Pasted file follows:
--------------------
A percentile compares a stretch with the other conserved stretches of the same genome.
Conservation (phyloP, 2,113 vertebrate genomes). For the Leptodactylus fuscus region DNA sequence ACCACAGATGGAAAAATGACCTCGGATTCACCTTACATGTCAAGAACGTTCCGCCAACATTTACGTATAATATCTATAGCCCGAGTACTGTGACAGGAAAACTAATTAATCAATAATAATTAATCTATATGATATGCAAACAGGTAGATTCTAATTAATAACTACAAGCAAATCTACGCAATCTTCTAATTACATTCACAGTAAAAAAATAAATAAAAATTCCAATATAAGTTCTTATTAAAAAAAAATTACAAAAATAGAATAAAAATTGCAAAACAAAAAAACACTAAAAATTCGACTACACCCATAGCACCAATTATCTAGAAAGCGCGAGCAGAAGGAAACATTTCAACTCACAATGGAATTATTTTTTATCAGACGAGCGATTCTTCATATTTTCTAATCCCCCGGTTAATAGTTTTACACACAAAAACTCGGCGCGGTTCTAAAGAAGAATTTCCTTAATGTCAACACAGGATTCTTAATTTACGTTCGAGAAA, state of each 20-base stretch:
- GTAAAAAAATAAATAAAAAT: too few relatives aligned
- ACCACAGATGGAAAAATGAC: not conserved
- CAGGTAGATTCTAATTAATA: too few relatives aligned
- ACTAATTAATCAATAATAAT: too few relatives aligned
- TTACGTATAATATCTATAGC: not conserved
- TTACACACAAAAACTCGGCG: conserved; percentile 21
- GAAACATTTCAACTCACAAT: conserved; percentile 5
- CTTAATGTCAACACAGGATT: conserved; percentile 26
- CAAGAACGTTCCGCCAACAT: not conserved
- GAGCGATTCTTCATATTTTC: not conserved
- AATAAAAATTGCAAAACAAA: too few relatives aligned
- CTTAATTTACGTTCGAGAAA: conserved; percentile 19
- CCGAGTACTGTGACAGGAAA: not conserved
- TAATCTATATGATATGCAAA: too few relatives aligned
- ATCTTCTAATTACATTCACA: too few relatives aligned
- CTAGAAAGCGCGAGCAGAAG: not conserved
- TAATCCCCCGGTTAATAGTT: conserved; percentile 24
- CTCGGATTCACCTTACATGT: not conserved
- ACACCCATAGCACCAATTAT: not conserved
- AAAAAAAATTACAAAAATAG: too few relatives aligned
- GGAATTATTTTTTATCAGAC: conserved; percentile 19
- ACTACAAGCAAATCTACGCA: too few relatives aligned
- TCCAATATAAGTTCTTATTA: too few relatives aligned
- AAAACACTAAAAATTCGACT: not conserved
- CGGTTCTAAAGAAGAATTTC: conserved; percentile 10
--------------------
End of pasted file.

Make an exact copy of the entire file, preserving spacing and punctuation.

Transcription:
A percentile compares a stretch with the other conserved stretches of the same genome.
Conservation (phyloP, 2,113 vertebrate genomes). For the Leptodactylus fuscus region DNA sequence ACCACAGATGGAAAAATGACCTCGGATTCACCTTACATGTCAAGAACGTTCCGCCAACATTTACGTATAATATCTATAGCCCGAGTACTGTGACAGGAAAACTAATTAATCAATAATAATTAATCTATATGATATGCAAACAGGTAGATTCTAATTAATAACTACAAGCAAATCTACGCAATCTTCTAATTACATTCACAGTAAAAAAATAAATAAAAATTCCAATATAAGTTCTTATTAAAAAAAAATTACAAAAATAGAATAAAAATTGCAAAACAAAAAAACACTAAAAATTCGACTACACCCATAGCACCAATTATCTAGAAAGCGCGAGCAGAAGGAAACATTTCAACTCACAATGGAATTATTTTTTATCAGACGAGCGATTCTTCATATTTTCTAATCCCCCGGTTAATAGTTTTACACACAAAAACTCGGCGCGGTTCTAAAGAAGAATTTCCTTAATGTCAACACAGGATTCTTAATTTACGTTCGAGAAA, state of each 20-base stretch:
- GTAAAAAAATAAATAAAAAT: too few relatives aligned
- ACCACAGATGGAAAAATGAC: not conserved
- CAGGTAGATTCTAATTAATA: too few relatives aligned
- ACTAATTAATCAATAATAAT: too few relatives aligned
- TTACGTATAATATCTATAGC: not conserved
- TTACACACAAAAACTCGGCG: conserved; percentile 21
- GAAACATTTCAACTCACAAT: conserved; percentile 5
- CTTAATGTCAACACAGGATT: conserved; percentile 26
- CAAGAACGTTCCGCCAACAT: not conserved
- GAGCGATTCTTCATATTTTC: not conserved
- AATAAAAATTGCAAAACAAA: too few relatives aligned
- CTTAATTTACGTTCGAGAAA: conserved; percentile 19
- CCGAGTACTGTGACAGGAAA: not conserved
- TAATCTATATGATATGCAAA: too few relatives aligned
- ATCTTCTAATTACATTCACA: too few relatives aligned
- CTAGAAAGCGCGAGCAGAAG: not conserved
- TAATCCCCCGGTTAATAGTT: conserved; percentile 24
- CTCGGATTCACCTTACATGT: not conserved
- ACACCCATAGCACCAATTAT: not conserved
- AAAAAAAATTACAAAAATAG: too few relatives aligned
- GGAATTATTTTTTATCAGAC: conserved; percentile 19
- ACTACAAGCAAATCTACGCA: too few relatives aligned
- TCCAATATAAGTTCTTATTA: too few relatives aligned
- AAAACACTAAAAATTCGACT: not conserved
- CGGTTCTAAAGAAGAATTTC: conserved; percentile 10